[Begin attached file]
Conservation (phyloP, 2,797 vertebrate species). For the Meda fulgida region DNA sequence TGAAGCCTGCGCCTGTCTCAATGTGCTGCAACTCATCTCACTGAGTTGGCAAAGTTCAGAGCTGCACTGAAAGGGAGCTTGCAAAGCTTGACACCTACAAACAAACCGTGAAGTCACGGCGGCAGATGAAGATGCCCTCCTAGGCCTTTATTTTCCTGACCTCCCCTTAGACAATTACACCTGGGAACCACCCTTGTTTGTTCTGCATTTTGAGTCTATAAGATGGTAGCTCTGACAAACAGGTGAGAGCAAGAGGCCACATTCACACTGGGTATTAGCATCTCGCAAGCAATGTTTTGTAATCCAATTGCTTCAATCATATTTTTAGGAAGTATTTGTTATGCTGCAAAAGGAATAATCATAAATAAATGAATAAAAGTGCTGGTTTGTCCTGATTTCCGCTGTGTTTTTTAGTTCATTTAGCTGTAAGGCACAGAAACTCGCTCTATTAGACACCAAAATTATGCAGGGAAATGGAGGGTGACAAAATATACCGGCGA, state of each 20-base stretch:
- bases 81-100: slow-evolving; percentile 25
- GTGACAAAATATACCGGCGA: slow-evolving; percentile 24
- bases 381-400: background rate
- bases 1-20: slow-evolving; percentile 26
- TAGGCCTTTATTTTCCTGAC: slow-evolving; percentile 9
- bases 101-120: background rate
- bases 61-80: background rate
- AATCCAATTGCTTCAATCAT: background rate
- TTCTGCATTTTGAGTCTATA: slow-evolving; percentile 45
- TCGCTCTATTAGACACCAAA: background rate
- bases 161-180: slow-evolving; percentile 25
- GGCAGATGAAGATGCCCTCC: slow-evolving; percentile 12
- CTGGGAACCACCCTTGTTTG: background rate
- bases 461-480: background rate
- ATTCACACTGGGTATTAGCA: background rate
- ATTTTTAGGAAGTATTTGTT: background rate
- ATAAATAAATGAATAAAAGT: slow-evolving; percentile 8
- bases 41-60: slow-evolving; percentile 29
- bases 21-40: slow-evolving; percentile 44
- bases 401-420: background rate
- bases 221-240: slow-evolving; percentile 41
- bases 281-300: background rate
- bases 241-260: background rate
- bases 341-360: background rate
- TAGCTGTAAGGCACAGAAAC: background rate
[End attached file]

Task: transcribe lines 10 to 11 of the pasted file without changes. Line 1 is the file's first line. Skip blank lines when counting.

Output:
- TTCTGCATTTTGAGTCTATA: slow-evolving; percentile 45
- TCGCTCTATTAGACACCAAA: background rate